I’ve made a conscious effort to focus on the task at hand when sitting at my desk, rather than cruising around different sites, or social media. This has actually had a really positive impact, and I have become far more engaged in my work. The inspiration is still there, it just comes from different sources, it may be a book, something I see walking down the street, or a random thought I have in the shower. I’m a fanatical list-maker, so I tend to record them on my phone whenever inspiration strikes.
One site that I have always admired though, is the Klim Type Foundry Blog. It features work that uses Klim typefaces and provides a great insight into their process.
I’ve been really impressed with Sonos products recently, in particular, the new Sonos Amp. In a market that is crowded with ugly and difficult-to-use hardware, the Sonos Amp is striking in its simplicity, but also very powerful with the aid of modern technologies and software.
As far as digital products go, I love the App Wander. It’s a really simple app that tells you the time in different locations around the world. It’s designed beautifully, and I use it constantly for meetings and connecting with family in Australia. Also made by fellow Australians!
Recently, it would have to be my work on the WSJ Video Identity. It was a really unique project for me, as I haven’t done a lot of work in motion. The aim of the project was to create a visual language, through typography, color, and animation, for all video produced by The Wall Street Journal. It was an interesting challenge as the tone of video varies so much, from hard-hitting news to documentary series, to light-hearted technology reviews. I learned a lot from this project and from the diverse team of journalists, video editors, and designers. Many of the people on this project I admire greatly but don’t usually have the opportunity to work and collaborate with them.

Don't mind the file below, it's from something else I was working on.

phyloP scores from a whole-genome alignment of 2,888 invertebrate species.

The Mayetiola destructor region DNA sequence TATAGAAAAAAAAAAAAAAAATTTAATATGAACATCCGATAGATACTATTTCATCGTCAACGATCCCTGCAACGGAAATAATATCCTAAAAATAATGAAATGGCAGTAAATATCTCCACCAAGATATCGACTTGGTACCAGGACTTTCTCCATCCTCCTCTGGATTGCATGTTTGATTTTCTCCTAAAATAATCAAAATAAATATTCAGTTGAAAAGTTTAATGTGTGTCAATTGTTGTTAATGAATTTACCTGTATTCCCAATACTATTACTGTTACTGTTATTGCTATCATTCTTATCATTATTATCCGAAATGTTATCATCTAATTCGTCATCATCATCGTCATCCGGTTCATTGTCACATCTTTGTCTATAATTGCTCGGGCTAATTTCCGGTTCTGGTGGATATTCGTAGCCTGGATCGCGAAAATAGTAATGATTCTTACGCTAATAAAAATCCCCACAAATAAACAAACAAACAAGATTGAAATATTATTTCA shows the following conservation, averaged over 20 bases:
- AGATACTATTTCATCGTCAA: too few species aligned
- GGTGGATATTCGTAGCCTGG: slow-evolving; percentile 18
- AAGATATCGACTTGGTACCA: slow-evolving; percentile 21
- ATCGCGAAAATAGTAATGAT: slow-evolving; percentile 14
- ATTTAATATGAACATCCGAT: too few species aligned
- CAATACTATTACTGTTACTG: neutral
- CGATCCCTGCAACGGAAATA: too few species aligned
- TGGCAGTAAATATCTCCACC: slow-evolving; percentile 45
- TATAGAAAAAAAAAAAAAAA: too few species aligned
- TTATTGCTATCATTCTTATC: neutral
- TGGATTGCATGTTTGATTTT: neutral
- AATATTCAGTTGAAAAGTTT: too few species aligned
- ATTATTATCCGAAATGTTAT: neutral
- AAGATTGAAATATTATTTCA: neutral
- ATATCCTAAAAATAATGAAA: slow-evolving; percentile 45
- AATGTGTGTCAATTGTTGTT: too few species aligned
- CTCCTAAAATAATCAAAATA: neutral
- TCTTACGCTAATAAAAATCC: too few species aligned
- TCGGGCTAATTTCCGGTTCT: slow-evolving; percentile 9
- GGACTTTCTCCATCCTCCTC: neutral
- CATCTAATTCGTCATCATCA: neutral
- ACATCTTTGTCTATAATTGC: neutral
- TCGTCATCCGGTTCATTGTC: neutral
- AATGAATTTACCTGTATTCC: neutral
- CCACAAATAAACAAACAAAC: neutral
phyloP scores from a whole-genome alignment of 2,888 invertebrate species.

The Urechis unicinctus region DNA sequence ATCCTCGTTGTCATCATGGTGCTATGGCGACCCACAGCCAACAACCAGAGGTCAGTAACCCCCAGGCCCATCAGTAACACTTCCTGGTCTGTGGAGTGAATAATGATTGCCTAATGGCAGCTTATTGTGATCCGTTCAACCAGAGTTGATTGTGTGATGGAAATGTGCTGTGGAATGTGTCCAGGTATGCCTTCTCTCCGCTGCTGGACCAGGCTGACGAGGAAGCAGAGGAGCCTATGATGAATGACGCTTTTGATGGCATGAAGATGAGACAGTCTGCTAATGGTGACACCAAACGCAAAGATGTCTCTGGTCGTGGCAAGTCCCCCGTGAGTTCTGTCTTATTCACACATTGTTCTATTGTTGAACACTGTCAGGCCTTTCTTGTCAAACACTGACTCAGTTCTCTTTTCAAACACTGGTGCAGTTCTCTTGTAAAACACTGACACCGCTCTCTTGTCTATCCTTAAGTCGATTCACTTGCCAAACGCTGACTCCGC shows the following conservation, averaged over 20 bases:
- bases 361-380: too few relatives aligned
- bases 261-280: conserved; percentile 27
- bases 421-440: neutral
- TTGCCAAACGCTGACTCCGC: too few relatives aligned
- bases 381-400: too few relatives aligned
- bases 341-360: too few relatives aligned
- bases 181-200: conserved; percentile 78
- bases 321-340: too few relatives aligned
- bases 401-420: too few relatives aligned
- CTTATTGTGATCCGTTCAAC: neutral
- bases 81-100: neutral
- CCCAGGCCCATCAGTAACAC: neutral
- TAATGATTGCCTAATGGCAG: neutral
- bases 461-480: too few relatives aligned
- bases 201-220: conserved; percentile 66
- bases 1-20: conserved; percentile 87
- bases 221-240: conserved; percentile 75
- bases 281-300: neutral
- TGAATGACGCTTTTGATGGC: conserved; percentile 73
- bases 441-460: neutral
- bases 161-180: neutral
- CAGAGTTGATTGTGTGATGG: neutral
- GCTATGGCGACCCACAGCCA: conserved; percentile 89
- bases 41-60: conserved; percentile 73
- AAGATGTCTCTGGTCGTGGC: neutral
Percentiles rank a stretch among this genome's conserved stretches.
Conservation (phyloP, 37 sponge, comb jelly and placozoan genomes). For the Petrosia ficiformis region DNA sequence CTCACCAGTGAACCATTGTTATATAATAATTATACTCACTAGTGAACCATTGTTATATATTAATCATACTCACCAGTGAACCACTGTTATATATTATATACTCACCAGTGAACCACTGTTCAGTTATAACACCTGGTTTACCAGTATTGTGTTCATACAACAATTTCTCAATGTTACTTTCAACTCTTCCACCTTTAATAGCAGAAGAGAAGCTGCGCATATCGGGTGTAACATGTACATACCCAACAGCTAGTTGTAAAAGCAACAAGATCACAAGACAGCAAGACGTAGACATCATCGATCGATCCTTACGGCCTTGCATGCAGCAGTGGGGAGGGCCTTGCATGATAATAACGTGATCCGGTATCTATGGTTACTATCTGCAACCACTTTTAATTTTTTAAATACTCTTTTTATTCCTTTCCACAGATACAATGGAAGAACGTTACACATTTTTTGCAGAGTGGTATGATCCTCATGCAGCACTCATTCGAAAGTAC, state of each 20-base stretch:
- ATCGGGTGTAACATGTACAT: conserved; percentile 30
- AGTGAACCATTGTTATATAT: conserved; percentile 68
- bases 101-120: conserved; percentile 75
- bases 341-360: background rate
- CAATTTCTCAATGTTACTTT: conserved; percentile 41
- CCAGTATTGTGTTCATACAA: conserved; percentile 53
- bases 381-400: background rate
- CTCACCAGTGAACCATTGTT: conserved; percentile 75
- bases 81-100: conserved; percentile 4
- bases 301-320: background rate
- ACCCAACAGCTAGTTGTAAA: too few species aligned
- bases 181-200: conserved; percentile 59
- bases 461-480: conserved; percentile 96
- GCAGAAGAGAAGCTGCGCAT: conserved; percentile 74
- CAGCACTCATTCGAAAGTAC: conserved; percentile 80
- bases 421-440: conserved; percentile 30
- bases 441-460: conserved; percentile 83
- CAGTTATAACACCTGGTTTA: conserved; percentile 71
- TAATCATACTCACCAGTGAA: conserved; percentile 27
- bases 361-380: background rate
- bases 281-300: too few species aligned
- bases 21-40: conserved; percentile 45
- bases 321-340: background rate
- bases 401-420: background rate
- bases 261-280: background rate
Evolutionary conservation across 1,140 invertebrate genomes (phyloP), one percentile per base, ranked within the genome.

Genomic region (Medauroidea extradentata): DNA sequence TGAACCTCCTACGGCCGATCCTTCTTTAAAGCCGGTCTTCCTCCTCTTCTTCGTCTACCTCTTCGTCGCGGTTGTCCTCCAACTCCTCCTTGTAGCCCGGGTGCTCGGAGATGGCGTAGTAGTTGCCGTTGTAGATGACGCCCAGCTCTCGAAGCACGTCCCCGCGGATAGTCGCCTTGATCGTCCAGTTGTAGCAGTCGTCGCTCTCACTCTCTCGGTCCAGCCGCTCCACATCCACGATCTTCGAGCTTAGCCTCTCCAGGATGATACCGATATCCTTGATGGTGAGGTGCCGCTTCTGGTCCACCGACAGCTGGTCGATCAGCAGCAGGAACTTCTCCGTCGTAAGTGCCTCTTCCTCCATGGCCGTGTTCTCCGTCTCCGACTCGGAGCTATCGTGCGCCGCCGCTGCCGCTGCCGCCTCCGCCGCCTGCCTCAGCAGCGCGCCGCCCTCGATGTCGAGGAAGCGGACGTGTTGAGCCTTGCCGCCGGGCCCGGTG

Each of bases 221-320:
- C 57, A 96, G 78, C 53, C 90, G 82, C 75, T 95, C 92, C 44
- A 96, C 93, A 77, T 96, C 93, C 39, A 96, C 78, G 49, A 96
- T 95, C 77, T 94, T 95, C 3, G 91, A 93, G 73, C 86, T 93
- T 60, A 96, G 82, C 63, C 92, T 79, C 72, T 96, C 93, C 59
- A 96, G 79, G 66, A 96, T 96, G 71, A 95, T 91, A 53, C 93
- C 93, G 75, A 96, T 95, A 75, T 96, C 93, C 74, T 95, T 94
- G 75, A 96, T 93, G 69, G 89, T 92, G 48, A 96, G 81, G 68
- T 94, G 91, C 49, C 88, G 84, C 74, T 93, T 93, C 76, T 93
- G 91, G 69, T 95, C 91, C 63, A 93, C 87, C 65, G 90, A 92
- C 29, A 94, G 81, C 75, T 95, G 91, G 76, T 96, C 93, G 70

I think this project has been especially rewarding, as I’ve seen the work adopted by video journalists and producers from around the world and used in videos that are viewed by millions of people. Seeing how the design language has been used, and how it has evolved has been fascinating and I think it will only get better over time.
The project has also been extensively documented in a bespoke platform called ‘Blueprint’, which had a really fun product design component.
I think the biggest challenge we face is educating folks on the value of investing in design. I don’t think this is a problem that is unique to us either, in my experience it is a challenge that almost every designer will face at one time or another. Sometimes it can be a difficult one to overcome, whether you’re working with clients, stakeholders or other teams within the business, but I’ve always found that patience and leading by example is the most compelling way to ‘convince’ people.
There is so much ‘advice’ out there in Medium posts, newsletters, social media, etc. It’s exhausting and overwhelming. It can be difficult and time-consuming to wade through this and extract meaningful value. My advice would be to ignore the noise, work hard and focus on what matters. Everyone’s path is completely different, and it doesn’t matter what anyone else is doing. And don’t take yourself too seriously (I tend to do this from time to time).
We just launched a new site for the design team at The Wall Street Journal. I’m really proud to have played a part in this, and I’m humbled by the talented folks I work with on a daily basis. Check it out at design.wsj.com